A Charles Court Opera production at the Rosemary Branch is always a treat; this chamber opera company specialising in the works of Gilbert and Sullivan has premiered almost all of their 20-plus productions at the Rosie since their inception six years ago, returning with a mini-festival of works to commemorate the centenary of Gilbert’s death. This production of The Mikado featuring a cast of nine is minimalist in terms of set, but is quite the contrary in relation to the exuberance on display, the very high musical standards and the detailed characterisation.
The idea of exotic Japanoiserie (fans, kimonos, etc.) that so captivated nineteenth-century Europeans is stripped away, with a stylised red and black colour scheme in a possible nod to the comic bloodthirstiness that leads the plot. The costumes are 1920s-style with a twist; the very proper ‘gentlemen of Japan’ (more like ex-pats than locals) have their cravats and pocket handkerchiefs, while the travelling trombonist hero Nanki-poo is a floppy-haired beatnik in jeans and the ‘three little maids from school’ are dressed in gymslips that are actually cropped dungarees and matching black bobs.
Finding a volunteer willing to lose his head is rarely a simple matter. When ‘cheap tailor’ promoted to Lord High Executioner of Titipu Ko-Ko discovers that the position isn’t merely ceremonial, he comes across the conveniently suicidal Nanki-poo who agrees to take the chop in return for a month-long marriage to his lady love Yum-Yum, Ko-Ko’s own fiancée (as well as his ward). This arrangement isn’t quite as straightforward as it might seem, such as the law dictating that his widow be buried alive, but in true British stiff-upper-lip-style, they resolve to make the best of things. After a number of mishaps and double bluffs, bloodshed is averted – this is comic opera after all.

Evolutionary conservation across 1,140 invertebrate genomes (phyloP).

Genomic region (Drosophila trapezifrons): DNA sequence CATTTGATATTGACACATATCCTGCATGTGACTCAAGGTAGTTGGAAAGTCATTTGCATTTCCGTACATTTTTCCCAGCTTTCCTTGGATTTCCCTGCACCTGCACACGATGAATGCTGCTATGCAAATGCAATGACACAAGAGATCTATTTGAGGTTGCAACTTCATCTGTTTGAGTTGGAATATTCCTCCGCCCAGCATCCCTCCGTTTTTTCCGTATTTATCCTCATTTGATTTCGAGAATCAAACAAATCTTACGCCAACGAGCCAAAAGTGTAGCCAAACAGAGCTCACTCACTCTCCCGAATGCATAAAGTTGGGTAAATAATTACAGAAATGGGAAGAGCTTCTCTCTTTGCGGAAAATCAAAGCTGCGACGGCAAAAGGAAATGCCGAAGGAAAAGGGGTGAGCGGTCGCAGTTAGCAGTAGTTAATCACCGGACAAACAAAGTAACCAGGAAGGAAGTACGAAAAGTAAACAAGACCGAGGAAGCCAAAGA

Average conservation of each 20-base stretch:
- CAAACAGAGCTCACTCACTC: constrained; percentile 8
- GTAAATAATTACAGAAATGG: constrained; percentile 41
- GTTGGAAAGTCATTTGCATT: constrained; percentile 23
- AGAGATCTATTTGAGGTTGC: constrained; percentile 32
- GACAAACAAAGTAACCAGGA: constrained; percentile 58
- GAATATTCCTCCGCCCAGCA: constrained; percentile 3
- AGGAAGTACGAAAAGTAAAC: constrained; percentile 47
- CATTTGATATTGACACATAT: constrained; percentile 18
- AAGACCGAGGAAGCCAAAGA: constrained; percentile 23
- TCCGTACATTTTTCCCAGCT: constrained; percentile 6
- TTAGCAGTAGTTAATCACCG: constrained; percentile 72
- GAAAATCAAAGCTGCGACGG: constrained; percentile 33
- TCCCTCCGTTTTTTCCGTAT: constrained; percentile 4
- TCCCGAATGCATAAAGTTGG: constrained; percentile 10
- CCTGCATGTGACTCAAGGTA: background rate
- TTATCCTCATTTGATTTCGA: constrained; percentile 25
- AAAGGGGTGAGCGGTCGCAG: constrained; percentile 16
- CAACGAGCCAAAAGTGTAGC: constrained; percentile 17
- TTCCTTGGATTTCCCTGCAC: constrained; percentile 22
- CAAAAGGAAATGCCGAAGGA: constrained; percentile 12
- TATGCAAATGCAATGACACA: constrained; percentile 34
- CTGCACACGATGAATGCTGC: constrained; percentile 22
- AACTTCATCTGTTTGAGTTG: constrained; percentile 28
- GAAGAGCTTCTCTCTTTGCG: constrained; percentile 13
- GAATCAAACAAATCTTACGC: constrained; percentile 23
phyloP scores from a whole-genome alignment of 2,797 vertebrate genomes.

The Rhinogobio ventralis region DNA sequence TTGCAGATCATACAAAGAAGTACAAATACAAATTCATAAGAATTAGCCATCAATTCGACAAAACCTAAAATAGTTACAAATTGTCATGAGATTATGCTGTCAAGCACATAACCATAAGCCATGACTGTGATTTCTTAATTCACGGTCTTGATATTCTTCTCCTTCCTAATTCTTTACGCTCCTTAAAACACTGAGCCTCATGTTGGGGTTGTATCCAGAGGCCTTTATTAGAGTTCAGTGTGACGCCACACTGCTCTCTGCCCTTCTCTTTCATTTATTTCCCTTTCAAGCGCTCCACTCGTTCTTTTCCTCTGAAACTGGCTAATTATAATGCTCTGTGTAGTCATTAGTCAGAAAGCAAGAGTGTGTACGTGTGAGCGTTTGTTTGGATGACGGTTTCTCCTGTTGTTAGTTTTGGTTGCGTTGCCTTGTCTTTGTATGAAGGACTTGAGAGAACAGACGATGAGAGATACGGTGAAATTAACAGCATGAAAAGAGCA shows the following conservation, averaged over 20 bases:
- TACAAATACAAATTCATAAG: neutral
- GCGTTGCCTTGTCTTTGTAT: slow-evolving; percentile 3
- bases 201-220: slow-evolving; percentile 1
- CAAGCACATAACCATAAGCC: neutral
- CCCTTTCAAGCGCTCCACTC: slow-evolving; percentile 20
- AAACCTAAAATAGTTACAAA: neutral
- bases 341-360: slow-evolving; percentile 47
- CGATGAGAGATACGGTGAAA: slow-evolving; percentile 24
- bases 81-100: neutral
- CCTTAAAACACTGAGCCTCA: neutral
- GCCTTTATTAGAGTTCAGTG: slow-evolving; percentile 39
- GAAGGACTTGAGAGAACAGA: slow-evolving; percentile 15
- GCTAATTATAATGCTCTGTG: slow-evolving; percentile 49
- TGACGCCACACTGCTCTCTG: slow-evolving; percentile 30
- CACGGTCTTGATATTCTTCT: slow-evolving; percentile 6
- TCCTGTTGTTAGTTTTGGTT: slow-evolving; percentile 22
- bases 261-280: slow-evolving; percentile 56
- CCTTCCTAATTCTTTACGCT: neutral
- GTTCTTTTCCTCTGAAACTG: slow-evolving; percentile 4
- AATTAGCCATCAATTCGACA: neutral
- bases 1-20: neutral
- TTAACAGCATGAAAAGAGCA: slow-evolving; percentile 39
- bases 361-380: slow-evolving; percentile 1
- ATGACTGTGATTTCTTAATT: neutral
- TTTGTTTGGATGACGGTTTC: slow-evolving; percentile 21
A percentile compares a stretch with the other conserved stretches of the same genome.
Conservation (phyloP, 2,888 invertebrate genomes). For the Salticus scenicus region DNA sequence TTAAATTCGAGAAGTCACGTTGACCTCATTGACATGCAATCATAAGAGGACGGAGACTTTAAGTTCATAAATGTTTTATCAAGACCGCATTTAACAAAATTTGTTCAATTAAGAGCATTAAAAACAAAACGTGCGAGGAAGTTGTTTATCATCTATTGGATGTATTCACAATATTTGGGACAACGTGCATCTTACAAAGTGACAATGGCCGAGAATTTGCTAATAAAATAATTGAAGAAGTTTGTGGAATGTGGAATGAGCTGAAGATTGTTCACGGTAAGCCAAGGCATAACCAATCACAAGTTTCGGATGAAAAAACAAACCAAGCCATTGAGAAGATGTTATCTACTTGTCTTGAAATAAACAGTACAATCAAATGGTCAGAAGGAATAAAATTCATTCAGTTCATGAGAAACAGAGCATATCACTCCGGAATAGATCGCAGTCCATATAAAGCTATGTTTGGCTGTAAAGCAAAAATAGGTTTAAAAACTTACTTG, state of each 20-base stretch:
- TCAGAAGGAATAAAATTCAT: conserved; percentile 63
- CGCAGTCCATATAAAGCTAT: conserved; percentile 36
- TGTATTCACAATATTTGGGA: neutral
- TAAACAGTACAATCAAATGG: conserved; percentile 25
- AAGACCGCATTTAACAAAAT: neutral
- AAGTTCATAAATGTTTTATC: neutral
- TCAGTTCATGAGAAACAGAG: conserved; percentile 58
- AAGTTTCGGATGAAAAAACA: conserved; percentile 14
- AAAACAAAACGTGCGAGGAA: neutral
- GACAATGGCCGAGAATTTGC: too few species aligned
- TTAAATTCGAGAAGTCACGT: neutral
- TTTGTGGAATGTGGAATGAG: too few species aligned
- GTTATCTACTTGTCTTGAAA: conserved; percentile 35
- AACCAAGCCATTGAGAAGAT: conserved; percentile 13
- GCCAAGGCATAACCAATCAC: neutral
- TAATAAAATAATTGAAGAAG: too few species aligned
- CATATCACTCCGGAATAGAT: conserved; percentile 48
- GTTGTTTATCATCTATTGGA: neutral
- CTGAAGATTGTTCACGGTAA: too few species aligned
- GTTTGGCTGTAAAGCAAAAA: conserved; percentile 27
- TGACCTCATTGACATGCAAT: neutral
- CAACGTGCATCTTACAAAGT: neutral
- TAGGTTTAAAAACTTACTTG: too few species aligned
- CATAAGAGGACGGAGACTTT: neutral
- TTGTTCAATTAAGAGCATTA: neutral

His Majesty The Mikado makes a relatively late entrance into the proceedings, portrayed by a munificent Simon Masterton-Smith who lends the character a hint of sadistic curiosity. Philip Lee is thoroughly entertaining as the flustered Ko-Ko, reminiscent of Uncle Albert in Mary Poppins with a tape measure draped around his neck. There’s a really rather sultry Katisha, the hag to whom Nanki-poo accidentally got engaged, in the vigorously energetic Rosie Strobel. She makes her entrance like Carabosse in The Sleeping Beauty in a puff of scarlet chiffon, with Pitti-sing and Peep-bo gathering around like the good fairies as she curses Yum-Yum. A very appealing pair of young lovers can be seen in Kevin Kyle’s easy-going Nanki-poo and Catrine Kirkman’s lovely Yum-Yum, an ingénue who doesn’t believe in false modesty.
The multi-talented John Savournin (the show’s director and choreographer) is also remarkably deft comic actor as the over-employed “born sneering” Lord High of Everything Else Pooh-bah of “pre-Adamite ancestral descent”, who gets many of the wittiest lines exposing the contorted logic of this topsy-turvy world where “every judge is own executioner.” Animated support also comes from Ian Bealdle’s arch Pish-tush, along with Caroline Kennedy’s spirited Peep-bo and the wonderful Susan Moore as a hilariously hearty Pitti-sing.
The cast are supported by David Eaton’s fizzing piano accompaniment. No punishments need be doled out on this delightful production delivered by a troupe of splendid singers whose high spirits have a contagious effect on the audience.